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"Modernity" and U.S. farm women's poultry operations. Jane Adams,Southern Illinois University

A few points can be made:

The ideology of modernity as an evangelical creed (10) posited a division of labor in which women were homemakers, responsible for the private domain as consumers and nurturers, while men were responsible for the public domain as producers and competitors. Although, as Ryan (1981) argues, this creed appears to have been created in large part by women in the Northeast during the 1840s, a period in which rapidly developing capitalism and attendant economic crises threw newly mobile families into crisis, it soon consolidated into an orthodoxy that eastern reformers sought to instill as the national norms. (11) The "modern" ideal of the companionate family, divided into public and private domains with a division of labor that included moral and aesthetic as well as practical dimensions, suited many members of the urban middle and upper classes. In such families, husbands could reasonably expect to provide the monetary needs of the family and the wife would shrewdly spend this money to provide the family’s domestic needs. She added value to purchased goods through her domestic labor and, in the day-long absence of the father, would be primarily responsible for care of children. Such women tended to have time to join various associations, many of which were reforming and evangelical in their missions. In this way they extended their domestic role to cultivating the morality and aesthetic sensibilities of the public sphere. (12)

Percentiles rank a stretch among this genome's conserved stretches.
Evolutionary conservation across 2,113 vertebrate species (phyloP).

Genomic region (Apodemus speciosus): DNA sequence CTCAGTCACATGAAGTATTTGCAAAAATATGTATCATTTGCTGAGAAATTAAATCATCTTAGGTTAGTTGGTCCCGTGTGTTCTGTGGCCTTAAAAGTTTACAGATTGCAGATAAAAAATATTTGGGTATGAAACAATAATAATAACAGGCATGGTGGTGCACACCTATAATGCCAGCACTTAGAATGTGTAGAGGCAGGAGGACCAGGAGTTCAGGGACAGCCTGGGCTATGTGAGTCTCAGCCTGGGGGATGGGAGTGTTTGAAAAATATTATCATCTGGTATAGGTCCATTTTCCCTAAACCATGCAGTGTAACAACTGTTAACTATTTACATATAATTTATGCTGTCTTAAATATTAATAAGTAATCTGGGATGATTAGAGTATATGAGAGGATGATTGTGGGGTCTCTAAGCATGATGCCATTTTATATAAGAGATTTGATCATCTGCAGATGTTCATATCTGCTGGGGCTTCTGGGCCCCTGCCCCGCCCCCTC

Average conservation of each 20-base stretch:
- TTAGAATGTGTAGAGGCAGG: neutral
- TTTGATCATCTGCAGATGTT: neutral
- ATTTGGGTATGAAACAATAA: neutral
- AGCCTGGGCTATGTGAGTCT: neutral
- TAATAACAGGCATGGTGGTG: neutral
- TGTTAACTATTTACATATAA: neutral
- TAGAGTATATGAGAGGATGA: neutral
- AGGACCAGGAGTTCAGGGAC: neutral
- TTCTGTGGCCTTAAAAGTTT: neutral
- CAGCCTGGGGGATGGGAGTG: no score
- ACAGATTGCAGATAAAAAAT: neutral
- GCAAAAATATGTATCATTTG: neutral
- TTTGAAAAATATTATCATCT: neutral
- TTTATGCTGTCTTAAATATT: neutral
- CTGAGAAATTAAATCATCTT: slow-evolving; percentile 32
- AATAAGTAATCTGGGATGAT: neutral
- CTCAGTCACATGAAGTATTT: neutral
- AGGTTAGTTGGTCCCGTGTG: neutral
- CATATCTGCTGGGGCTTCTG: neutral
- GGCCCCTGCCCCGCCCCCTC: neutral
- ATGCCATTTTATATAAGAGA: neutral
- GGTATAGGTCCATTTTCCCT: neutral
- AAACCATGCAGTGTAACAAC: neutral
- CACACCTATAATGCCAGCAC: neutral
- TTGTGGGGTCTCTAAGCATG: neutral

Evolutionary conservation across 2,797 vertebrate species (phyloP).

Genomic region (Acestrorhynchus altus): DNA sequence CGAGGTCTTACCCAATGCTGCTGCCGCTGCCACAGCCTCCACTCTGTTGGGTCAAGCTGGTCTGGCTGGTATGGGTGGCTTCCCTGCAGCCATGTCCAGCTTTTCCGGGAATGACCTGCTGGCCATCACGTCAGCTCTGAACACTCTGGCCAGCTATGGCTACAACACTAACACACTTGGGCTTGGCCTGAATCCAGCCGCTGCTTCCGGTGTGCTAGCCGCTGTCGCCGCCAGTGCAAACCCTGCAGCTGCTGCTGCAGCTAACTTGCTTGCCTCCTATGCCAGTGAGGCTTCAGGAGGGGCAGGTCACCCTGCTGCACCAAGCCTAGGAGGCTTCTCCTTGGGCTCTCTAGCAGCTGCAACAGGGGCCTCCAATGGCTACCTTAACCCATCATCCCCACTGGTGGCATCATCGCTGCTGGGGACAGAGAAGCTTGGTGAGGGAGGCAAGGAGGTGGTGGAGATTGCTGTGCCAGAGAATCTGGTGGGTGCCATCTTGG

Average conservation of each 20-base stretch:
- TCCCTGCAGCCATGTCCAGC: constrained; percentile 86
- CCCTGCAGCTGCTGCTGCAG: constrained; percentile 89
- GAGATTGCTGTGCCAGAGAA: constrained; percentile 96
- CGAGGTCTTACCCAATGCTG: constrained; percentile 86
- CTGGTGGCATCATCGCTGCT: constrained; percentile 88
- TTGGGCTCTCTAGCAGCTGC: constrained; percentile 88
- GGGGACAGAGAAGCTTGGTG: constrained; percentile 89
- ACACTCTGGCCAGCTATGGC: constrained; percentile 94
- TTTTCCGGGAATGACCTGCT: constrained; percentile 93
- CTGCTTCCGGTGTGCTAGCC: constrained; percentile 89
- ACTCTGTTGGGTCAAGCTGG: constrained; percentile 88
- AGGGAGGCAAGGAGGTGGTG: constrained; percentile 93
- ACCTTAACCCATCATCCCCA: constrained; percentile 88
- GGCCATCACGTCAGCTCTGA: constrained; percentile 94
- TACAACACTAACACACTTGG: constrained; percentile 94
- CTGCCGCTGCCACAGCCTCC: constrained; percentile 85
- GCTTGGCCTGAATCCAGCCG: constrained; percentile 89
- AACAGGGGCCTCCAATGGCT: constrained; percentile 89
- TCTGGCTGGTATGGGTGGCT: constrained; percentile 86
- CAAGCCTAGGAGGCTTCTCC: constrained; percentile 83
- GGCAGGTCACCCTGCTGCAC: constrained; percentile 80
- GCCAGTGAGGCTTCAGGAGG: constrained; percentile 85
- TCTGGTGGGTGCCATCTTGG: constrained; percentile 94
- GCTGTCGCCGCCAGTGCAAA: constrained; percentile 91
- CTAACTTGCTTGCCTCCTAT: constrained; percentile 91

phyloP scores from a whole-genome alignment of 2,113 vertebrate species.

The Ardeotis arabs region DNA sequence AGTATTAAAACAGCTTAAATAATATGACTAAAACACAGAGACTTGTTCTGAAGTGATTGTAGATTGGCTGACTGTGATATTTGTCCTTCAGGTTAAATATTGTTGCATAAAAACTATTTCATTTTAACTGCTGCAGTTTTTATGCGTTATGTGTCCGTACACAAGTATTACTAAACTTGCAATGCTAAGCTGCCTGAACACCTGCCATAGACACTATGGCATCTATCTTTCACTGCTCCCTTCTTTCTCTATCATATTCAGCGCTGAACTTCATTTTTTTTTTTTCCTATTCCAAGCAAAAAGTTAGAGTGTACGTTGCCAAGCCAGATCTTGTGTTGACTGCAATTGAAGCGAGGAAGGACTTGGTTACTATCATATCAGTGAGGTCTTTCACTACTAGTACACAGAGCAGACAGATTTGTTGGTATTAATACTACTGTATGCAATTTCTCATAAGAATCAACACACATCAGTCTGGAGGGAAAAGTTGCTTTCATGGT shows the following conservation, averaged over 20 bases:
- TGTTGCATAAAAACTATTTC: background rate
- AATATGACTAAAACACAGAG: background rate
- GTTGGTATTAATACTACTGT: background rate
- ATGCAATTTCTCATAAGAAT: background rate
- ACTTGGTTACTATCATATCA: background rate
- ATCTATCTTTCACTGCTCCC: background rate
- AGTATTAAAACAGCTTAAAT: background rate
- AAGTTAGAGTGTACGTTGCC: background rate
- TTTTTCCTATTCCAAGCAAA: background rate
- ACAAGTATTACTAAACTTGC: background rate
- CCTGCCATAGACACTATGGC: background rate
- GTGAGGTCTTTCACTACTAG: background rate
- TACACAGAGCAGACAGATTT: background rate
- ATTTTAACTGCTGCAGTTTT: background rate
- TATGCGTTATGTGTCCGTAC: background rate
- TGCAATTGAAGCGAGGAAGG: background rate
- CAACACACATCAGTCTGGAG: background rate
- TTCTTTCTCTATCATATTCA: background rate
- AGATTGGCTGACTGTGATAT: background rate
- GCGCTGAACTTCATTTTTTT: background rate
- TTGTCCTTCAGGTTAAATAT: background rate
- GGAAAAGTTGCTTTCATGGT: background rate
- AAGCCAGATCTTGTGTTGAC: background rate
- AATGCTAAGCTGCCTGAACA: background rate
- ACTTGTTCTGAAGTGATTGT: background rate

Even among the urban middle classes, however, many women shared business responsibilities with their husbands and/or fathers, or had their own businesses. The sharp distinction between public and private, between (utilitarian) economy and (moral and aesthetic) domesticity, did not fit the lived order of these families' daily lives. Within their lives, utilitarian, moral, and aesthetic forms of knowing remained relatively unified. One could deduce that these women had relatively little influence on the major women's associations because their domestic and business responsibilities would leave them little time for such activities.


"Modernity" and U.S. farm women's poultry operations: farm women nourish the industrializing cities 1880-1940. Paper presented at the international conference, The Chicken: Its Biological, Social, Cultural, and Industrial History: From Neolithic Middens to McNuggets. May 17-19, 2002, Yale University, Program in Agrarian Studies. © Jane Adams 2002

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Parade in Dongola, Illinois, n.d. Morris Library, Southern Illinois University at Carbondale.

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Mr. and Mrs. Andy Bahain. 1939. Arthur Rothstein. FSA/OWI, Library Of Congress